This is quite irregular, as there is supposed to be a Common Travel Area including the UK and Ireland (as well as the Channel Islands and the Isle of Man), and passport checks are not routinely made at borders within the CTA. They never have been to date on any of the trips I’ve made.

So what was going on? Was it some sort of rehearsal for the post-Brexit era (which may well see the end of the CTA, as there is likely to be a hard border between the UK and Ireland)?

I suspect not. One possibility is that the Police were actually looking for someone or something specific. Although passport checks are not routinely made, there is no law forbidding them if there’s a reason to make them. In fact the CTA is the result of informal agreements rather than domestic laws or international treaties so it’s not legally enforceable in any case.

However, I think a likelier explanation is connected to the reason why the flight was late departing from Dublin. The computer system that is linked to the automatic boarding pass reader at the departure gate seemed not to be working. The Flybe staff there had to check every document by hand, and cross names off a printed list as they went through the departure gate. The final tally of passengers also took a while to produce, so we left about 25 minutes late.

I suspect that whatever the problem was with Flybe’s systems, some of the passenger data usually registered for each flight was not available. When authorities at Cardiff were informed about this, an additional precautionary check was performed. I think this is a good theory, as it provides a unified explanation of two unique phenomena (unique in my experience of the Dublin-Cardiff route, that is).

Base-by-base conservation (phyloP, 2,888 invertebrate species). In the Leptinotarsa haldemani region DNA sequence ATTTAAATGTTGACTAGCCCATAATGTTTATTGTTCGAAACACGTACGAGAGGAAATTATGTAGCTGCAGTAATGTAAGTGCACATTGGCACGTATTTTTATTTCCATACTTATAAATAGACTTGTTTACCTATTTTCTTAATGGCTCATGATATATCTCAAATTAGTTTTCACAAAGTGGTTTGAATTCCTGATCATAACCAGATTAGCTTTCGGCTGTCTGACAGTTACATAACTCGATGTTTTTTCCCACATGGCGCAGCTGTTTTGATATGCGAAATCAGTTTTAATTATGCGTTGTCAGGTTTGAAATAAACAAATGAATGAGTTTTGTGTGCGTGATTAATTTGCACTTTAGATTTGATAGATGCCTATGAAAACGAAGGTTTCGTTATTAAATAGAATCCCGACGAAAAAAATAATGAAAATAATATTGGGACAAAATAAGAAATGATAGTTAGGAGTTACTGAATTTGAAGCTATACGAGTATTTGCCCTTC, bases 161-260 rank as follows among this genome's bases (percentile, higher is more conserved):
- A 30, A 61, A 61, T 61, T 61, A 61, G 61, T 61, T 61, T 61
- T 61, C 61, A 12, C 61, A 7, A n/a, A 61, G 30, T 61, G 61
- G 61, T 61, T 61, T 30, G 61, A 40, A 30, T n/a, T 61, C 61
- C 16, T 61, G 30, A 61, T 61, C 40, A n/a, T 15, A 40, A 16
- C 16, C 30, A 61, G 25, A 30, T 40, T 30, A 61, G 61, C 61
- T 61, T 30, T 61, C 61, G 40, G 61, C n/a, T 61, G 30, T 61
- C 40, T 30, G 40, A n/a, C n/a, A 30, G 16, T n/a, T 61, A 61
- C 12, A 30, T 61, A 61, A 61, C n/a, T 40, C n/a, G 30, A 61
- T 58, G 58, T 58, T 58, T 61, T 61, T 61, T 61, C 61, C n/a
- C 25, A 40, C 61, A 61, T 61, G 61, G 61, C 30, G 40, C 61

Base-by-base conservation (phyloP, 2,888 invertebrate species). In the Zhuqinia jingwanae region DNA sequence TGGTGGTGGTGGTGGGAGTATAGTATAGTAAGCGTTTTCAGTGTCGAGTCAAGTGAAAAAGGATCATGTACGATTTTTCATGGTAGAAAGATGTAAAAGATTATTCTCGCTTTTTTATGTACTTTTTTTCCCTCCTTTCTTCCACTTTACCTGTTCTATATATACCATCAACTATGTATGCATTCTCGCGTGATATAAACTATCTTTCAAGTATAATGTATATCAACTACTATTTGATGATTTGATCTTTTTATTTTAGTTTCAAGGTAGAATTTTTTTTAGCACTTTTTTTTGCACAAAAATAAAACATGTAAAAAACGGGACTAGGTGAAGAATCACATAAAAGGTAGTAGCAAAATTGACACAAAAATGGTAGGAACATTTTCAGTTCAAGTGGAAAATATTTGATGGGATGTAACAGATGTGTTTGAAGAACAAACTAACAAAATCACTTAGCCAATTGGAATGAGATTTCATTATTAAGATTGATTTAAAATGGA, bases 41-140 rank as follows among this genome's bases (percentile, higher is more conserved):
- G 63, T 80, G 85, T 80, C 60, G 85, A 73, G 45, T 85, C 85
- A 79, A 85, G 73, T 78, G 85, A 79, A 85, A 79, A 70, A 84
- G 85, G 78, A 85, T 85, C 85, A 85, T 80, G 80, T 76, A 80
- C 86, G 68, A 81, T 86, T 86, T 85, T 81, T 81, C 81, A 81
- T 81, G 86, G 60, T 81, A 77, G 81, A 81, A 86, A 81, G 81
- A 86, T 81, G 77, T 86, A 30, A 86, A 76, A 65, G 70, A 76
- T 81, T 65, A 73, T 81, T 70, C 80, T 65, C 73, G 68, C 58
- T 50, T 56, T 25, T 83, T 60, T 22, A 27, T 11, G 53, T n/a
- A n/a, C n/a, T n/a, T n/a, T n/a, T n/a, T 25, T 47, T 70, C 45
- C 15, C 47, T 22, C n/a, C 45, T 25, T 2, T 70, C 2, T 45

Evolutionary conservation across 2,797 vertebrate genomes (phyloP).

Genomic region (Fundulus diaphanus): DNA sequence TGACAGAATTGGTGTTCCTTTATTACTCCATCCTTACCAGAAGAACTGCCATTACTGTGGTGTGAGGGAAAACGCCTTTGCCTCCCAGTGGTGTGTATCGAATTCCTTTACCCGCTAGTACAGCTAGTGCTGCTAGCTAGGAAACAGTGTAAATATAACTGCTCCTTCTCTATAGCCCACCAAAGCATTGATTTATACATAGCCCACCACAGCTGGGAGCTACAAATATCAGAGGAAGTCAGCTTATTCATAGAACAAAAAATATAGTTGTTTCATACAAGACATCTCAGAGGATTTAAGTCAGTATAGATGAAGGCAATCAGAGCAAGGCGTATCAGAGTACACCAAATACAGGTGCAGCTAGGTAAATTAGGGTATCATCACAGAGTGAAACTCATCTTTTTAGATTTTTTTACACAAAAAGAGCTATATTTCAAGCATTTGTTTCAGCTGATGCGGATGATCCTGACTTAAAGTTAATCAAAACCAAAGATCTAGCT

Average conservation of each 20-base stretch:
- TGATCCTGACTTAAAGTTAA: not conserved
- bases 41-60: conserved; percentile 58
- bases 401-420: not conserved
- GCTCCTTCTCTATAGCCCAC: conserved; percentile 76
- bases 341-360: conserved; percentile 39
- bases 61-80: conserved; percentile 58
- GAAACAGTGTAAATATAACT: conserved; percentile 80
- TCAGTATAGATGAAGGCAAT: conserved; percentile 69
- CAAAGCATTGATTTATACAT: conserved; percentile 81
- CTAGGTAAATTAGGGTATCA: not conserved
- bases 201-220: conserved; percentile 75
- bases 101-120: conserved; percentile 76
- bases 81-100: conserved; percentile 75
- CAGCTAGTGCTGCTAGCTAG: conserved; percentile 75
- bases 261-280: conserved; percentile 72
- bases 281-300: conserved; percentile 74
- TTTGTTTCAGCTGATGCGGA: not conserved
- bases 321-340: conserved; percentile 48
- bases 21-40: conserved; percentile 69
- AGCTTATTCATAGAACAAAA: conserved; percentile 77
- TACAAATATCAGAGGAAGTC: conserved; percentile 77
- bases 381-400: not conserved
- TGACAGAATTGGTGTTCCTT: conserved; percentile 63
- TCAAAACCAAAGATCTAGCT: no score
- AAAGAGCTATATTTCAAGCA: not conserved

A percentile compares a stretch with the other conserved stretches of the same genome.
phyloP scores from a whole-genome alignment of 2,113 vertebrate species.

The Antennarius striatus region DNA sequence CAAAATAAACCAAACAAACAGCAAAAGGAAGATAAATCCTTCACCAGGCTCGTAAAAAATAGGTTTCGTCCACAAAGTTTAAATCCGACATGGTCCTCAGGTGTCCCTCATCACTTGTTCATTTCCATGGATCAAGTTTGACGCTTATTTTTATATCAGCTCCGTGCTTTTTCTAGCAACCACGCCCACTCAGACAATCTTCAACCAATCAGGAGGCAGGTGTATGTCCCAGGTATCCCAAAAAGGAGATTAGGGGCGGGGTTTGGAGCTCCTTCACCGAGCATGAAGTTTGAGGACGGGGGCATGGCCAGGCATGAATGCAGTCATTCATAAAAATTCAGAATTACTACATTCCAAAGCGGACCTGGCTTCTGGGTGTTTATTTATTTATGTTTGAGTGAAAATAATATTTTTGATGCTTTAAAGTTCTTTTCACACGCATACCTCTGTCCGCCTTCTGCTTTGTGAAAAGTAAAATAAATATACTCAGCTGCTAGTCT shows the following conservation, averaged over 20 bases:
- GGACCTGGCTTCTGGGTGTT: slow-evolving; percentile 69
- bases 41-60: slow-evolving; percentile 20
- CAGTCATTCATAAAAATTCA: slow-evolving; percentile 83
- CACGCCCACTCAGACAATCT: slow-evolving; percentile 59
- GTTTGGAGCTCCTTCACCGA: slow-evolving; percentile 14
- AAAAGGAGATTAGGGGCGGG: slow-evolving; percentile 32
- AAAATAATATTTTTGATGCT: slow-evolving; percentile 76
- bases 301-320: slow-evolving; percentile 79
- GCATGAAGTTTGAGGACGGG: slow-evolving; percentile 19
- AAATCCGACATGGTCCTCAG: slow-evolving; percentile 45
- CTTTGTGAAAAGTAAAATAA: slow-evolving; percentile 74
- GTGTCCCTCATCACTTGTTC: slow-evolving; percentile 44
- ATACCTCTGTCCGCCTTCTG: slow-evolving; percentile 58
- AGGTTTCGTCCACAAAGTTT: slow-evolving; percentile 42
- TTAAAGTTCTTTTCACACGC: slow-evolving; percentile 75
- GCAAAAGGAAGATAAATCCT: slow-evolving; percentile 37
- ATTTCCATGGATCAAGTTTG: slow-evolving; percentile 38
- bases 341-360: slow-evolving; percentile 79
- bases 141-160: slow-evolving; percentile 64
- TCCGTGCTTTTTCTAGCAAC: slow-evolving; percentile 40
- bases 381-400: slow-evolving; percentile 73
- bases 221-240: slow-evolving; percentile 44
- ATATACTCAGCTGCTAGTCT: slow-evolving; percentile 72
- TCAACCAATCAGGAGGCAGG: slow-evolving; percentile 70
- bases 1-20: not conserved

Anyway, although I was surprised at to find uniformed people checking passports when I arrived, and mildly concerned that I might miss the 10.00am bus from the airport to Cardiff, I have travelled enough to realise that it’s never a good idea to make a fuss or even a joke when immigration officers are involved; it never achieves anything and they rarely possess even the most rudimentary sense of humour. And I got on the bus with plenty of time to spare….

Incidentally, when arriving in Dublin from Cardiff there is no specific arrival area for passengers from the UK who must proceed to passport control along with everyone else. A person travelling from the UK to Ireland does not have to show a passport – an ID card will suffice – but the UK does not have a system of ID cards so the only photo-identification most of us have is a passport. In practice, therefore, I show my passport when I arrive. In fact I usually show it to the automatic barrier that reads e-passports, which is far quicker than joining the queue for those with old passports or other forms of ID. At least the automatic machines work in Dublin…

Landing on the Nose

Posted in Biographical with tags , , , on November 14, 2017 by telescoper

The other day I noticed a story about a plane carrying 53 passengers that did an emergency landing at Belfast airport. Here is a picture from that link: